Oil & Gas News

Ruto’s Vital Role In UNOC’s Petroleum Importation Deal

(L-) Presidents Ruto of Kenya and Yoweri Museveni of Uganda are joined by Raila Odinga at Museveni's farm in February

It took the intervention of Kenya President William Ruto to break the deadlock in the negotiations that will see Uganda National Oil Company (UNOC) start direct importation of petroleum products through the Port of Mombasa, using Kenya Pipeline Company (KPC) infrastructure.

Ruth Nankabirwa, the Minister of Energy and Mineral Development (MEMD), said last week that it was after a late meeting with Ruto at State House, Nairobi that the President “summoned his people to make sure that we settle this matter out of court.”

Adding, “As I speak now, a consent letter has been duly signed by the parties. And my team is in Nairobi right now to not only receive the certificate but also to begin scheduling of the vessels so that by May this year we begin seeing UNOC importing petroleum products for the Uganda market.”

Last November, Uganda amended its 2003 law to the Petroleum Supply (Amendment) Act, 2023 to allow the government-owned UNOC to have sole importation and supply rights of all petroleum products meant for the local market.

The Act also aims to eliminate the middleman in the oil supply chain, who is always blamed for raising petroleum pump prices.

The government of Uganda chose this option after Kenya entered an agreement with Gulf countries to import petroleum products on a 180-day credit period to ease dollar demand and prop up its currency.

Uganda, which annually spends about $2 billion importing about 2.5 billion litres of petroleum (90% of the total product it needs) through the KPC and Kenya oil marketing companies, however, objected to this deal, arguing that the product was likely to cost way more than before, going forward.

Subsequently, Uganda chose to start importing fuel directly from Vitol Bahrain, through UNOC. To do so however, UNOC needed to be licensed by Kenya as an oil importer before accessing the KPC system to store and transport its petroleum products from the Port of Mombasa.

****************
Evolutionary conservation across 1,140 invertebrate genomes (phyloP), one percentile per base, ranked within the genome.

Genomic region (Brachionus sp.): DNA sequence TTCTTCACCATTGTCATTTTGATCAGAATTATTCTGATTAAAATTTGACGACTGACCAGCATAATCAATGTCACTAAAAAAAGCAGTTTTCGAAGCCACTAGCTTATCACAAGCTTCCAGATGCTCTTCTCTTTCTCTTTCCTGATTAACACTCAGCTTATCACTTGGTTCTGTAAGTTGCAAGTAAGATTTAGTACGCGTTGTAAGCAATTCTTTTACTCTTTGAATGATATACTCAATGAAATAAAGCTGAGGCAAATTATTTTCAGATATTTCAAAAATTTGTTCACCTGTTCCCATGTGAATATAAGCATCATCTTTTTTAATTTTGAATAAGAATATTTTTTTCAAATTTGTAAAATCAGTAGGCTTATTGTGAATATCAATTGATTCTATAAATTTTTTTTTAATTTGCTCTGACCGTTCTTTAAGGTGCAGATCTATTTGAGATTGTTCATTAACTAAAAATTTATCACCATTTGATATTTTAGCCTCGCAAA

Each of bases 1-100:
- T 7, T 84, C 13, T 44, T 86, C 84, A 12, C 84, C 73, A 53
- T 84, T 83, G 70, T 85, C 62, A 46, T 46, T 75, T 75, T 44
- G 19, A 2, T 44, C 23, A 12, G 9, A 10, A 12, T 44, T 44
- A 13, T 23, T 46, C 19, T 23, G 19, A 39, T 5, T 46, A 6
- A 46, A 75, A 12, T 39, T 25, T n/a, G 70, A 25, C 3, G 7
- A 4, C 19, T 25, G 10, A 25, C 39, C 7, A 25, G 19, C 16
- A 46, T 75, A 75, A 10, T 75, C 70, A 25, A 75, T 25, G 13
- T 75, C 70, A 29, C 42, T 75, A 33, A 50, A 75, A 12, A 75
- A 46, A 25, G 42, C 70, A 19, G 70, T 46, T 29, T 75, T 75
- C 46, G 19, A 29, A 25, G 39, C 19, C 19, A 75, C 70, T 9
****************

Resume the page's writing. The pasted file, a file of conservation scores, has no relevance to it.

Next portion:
However the Energy and Petroleum Regulatory Authority (EPRA) denied it a license on grounds that UNOC failed to prove ownership of a licensed petroleum depot and at least five retail stations in Kenya.

Meanwhile, Royani Energy Limited, Acacia Ridge Construction, and two individuals petitioned the Machakos High Court, asking court to block EPRA from issuing UNOC a permit.

Uganda then petitioned the East African Court of Justice (EACJ), accusing Kenya of placing unrealistic restrictions on it.

But with the Machakos case withdrawn, as per a March 22 ruling (which said, “The undersigned parties wish to record a consent as follows, that the petition is hereby withdrawn,”) Uganda’s case at the EACJ is also likely to end before being determined by the court.

Davis Chirchir, Kenya’s Energy Cabinet Secretary, told Business Daily that work was now in progress to issue a permit that will allow UNOC to import fuel directly through KPC.

“They will employ KPC’s infrastructure so there will be no loss of opportunity, the transporter will remain KPC. We are working closely with Uganda to resolve the challenge.”

Initially planning to start direct importation in January this year, UNOC will now hope to get the EPRA permit later this month, and start importing in product in May.

Tanzania  

As a short-term solution, UNOC had turned to Tanzania after the denied permit, offering cargo supplied by Vito Bahrain through the port of Dar es Salaam to oil firms in Tanzania and Uganda.

Nankabirwa said the Tanzania route will stay on the cards as it gives Uganda “security assurances.”

“We don’t want to be boxed in a corner. President Samia Suluhu has been supportive. We will continue discussing with her team to make sure that we make this route commercially viable and competitive,” Nankabirwa said.

To keep logistical expenditures down and therefore the price of the petroleum products as well, Uganda is hoping to get waivers from Tanzania.

Nankabirwa says President Suhulu directed Vitol to carry out a feasibility study on the route. The study will guide what waivers to enact.

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